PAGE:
Today is the day—the day when, according to several studies, most people burn out on their New Year’s resolutions and wind up right back where they were last year— the same weight, the same spending habits, the same amount of time spent with family, etc. It can be a frustrating cycle and maybe you can relate to some degree. We understand how difficult it can be to develop goals that are inspiring and actually help you achieve what you ultimately desire. That’s why we’ve developed a process that has worked for thousands of people around the world and it can work for you as well. Fast forward to the end of 2019 and imagine how you will feel when you hit your health, financial, relationship, or business goals. We’re confident it can happen when you use the right process.

The first step in the goal-setting process is to do what less than 1% of the population will do and that is to establish your long-term vision. What contributions do you want to make to others, your organization, your community, and the world? How do you hope others will describe you when they look back on your life? As you contemplate what you are capable of accomplishing, what idea or thought takes your breath away? What are some things you would like to have accomplished in 5 – 10 years from now? These questions should help you come up with a draft of your personal vision. The length of each person’s vision will vary—some may only be a couple of sentences while others may be two or three paragraphs. The vision gives the direction and is generally tied to a feeling or emotion. What really matters is that it is meaningful to you and gives you direction. If it doesn’t do that, it’s not really a vision. This is the first step, figure out where you want to be going with your life.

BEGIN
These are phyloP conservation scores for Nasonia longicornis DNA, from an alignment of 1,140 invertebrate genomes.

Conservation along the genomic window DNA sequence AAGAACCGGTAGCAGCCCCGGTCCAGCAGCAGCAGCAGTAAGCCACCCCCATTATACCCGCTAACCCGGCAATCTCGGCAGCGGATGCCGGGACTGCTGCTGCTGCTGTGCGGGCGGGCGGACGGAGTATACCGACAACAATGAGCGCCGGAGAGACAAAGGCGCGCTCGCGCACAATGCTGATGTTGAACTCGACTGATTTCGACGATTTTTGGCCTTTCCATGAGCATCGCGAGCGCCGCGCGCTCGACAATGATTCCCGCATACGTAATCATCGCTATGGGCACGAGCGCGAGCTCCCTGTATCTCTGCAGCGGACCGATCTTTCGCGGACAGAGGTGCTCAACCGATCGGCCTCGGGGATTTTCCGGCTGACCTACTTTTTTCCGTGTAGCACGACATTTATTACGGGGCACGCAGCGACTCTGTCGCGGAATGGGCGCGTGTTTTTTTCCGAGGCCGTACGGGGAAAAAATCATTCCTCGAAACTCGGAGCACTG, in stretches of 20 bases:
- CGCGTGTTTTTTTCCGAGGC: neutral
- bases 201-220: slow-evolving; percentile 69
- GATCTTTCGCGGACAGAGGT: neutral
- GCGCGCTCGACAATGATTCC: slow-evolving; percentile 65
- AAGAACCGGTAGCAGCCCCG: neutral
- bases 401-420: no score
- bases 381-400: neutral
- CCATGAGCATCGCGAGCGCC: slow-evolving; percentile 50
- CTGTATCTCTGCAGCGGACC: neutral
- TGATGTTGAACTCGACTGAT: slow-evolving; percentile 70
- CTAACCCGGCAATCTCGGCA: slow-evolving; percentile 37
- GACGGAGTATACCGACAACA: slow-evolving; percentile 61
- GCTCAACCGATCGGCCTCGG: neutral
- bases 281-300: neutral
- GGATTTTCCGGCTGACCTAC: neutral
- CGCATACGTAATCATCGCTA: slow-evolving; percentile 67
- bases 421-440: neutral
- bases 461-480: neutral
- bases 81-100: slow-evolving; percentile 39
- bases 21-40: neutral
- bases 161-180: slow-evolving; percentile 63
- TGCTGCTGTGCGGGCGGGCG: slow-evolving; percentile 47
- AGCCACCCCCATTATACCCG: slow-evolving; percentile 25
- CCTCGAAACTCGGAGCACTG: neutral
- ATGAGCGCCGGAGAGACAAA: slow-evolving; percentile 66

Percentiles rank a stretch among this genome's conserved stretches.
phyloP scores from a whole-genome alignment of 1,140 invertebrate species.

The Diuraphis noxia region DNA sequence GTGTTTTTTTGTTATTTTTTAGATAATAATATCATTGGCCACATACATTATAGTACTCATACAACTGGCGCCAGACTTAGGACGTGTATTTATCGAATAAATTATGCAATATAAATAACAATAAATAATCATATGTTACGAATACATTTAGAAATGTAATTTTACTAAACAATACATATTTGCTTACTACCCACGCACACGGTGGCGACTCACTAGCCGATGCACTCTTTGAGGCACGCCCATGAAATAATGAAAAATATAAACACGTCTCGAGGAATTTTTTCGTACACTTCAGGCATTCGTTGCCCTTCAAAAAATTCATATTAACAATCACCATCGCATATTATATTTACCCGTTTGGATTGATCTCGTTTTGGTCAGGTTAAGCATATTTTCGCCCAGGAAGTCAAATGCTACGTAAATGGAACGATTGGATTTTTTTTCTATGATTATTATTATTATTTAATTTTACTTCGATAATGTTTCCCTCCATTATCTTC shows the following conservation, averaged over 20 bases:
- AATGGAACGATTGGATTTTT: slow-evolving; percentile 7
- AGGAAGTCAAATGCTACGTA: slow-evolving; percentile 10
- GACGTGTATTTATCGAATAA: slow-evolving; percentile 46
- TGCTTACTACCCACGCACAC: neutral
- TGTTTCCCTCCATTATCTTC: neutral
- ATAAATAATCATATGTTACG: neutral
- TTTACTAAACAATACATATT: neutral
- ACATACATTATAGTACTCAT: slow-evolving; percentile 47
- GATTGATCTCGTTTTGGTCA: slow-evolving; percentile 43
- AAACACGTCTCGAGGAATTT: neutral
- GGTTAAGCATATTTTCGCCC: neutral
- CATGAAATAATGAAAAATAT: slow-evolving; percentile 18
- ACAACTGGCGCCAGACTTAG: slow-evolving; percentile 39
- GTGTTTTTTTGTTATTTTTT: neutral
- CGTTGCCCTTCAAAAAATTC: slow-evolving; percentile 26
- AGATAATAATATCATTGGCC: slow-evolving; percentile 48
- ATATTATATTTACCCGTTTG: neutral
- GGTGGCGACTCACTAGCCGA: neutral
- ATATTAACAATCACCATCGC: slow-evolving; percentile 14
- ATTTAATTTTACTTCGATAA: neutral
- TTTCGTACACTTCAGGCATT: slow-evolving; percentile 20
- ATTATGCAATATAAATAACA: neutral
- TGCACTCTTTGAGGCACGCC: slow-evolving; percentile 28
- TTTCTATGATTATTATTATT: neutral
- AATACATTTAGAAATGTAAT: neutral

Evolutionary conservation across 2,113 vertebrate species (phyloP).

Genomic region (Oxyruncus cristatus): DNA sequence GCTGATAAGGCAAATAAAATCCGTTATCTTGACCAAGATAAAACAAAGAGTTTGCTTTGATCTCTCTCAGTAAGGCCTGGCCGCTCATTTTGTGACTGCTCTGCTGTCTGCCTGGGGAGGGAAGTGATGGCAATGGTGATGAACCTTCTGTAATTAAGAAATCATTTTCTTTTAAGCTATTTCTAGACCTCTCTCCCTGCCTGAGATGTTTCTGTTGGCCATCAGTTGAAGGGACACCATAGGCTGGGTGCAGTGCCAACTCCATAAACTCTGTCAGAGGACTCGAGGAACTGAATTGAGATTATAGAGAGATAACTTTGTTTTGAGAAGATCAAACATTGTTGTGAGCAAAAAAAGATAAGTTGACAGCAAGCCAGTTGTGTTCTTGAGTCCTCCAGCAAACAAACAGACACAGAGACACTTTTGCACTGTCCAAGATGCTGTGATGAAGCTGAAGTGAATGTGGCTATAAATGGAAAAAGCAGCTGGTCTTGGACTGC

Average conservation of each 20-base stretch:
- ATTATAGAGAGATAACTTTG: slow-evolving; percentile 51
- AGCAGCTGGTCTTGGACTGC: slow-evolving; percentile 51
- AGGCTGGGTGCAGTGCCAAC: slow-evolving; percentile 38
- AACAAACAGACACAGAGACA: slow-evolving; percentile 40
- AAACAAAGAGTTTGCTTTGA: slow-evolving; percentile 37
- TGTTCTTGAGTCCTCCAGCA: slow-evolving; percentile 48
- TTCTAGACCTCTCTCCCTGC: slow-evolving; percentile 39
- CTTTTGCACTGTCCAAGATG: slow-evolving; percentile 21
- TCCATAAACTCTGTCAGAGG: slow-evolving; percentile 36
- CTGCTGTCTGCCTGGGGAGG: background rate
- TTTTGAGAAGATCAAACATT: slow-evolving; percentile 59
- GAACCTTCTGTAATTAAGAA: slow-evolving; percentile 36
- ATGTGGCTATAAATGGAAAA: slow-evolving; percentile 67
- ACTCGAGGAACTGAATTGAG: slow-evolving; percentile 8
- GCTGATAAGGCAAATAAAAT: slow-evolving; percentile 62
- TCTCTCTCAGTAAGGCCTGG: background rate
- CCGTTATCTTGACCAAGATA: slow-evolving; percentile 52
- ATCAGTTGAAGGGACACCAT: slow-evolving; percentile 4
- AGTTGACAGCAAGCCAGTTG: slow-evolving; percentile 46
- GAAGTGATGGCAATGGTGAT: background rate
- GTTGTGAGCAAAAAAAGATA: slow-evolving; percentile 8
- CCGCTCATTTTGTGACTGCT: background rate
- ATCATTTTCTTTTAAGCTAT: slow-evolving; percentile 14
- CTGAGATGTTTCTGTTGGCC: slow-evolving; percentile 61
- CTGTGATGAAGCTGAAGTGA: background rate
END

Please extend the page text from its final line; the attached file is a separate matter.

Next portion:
After writing your vision, the second step is to identify each of your roles and set SMART annual goals. Possible roles in your life might include spouse, parent, your job title, son/daughter, athlete, or friend. Don’t forget about your personal role, which is the MOST important role. It includes the physical, mental, emotional, and spiritual aspects of you. Your personal role is crucial because as you care for your individual needs, you’ll tend to be more successful in your other roles.

After determining the various roles, come up with between one and four goals for each role. Each of these goals should be SMART goals. This means that they are specific, measurable, achievable, relevant, and time-specific. In a goal, we should never see the words “more” or “better,” or any variation of those words. Quantify your goals as much as possible. Your goals should be achievable and stretch you to be slightly uncomfortable. While they should require hard work and dedication, they should be realistic. Lastly, your goals should be relevant to your long-term vision. A couple of examples of SMART goals are: Run a 5k in less than 25 minutes by September 1st OR Go on one family trip together before July 1st.

The third step in this goal setting process is to share your goals. According to one study, you are 33% more likely to achieve your goals when you share them and report back! So, choose a few people who you admire and respect and send them your goals. Then, at the end of the year, send these same people a follow up on how well you did in achieving your goals, along with your goals for the next year. Sharing your goals with others will hold you accountable and motivate you to work towards your best.

The last step to setting achievable and life-changing goals is to put them in a place where you will see them often. Although it’s beyond the scope of this article, pre-week planning is a process when a person takes 20 – 45 minutes at the beginning of the week to schedule their priorities. The most successful people review their annual goals each week as a part of their pre-week planning. Remember, out of sight, out of mind! Keep your goals where you can review them each week.

This will take some effort and a fair amount of energy on your part, but we’re talking about your LIFE! In our research and having trained hundreds of organizations, we’ve found that less than .01% of the population has a written personal vision, annual goals to achieve the vision, and consistently doing some form of pre-week planning. It’s not too bold to say that when you make these consistent habits, they are life-changing!

As you establish your long-term vision, set SMART annual goals (by role), share your goals with others, and put them in a place where you see them often, you will be on the fast track to having your best year ever! In just a few simple steps, you could take a significant leap forward towards becoming the person that you’ve always wanted to be.

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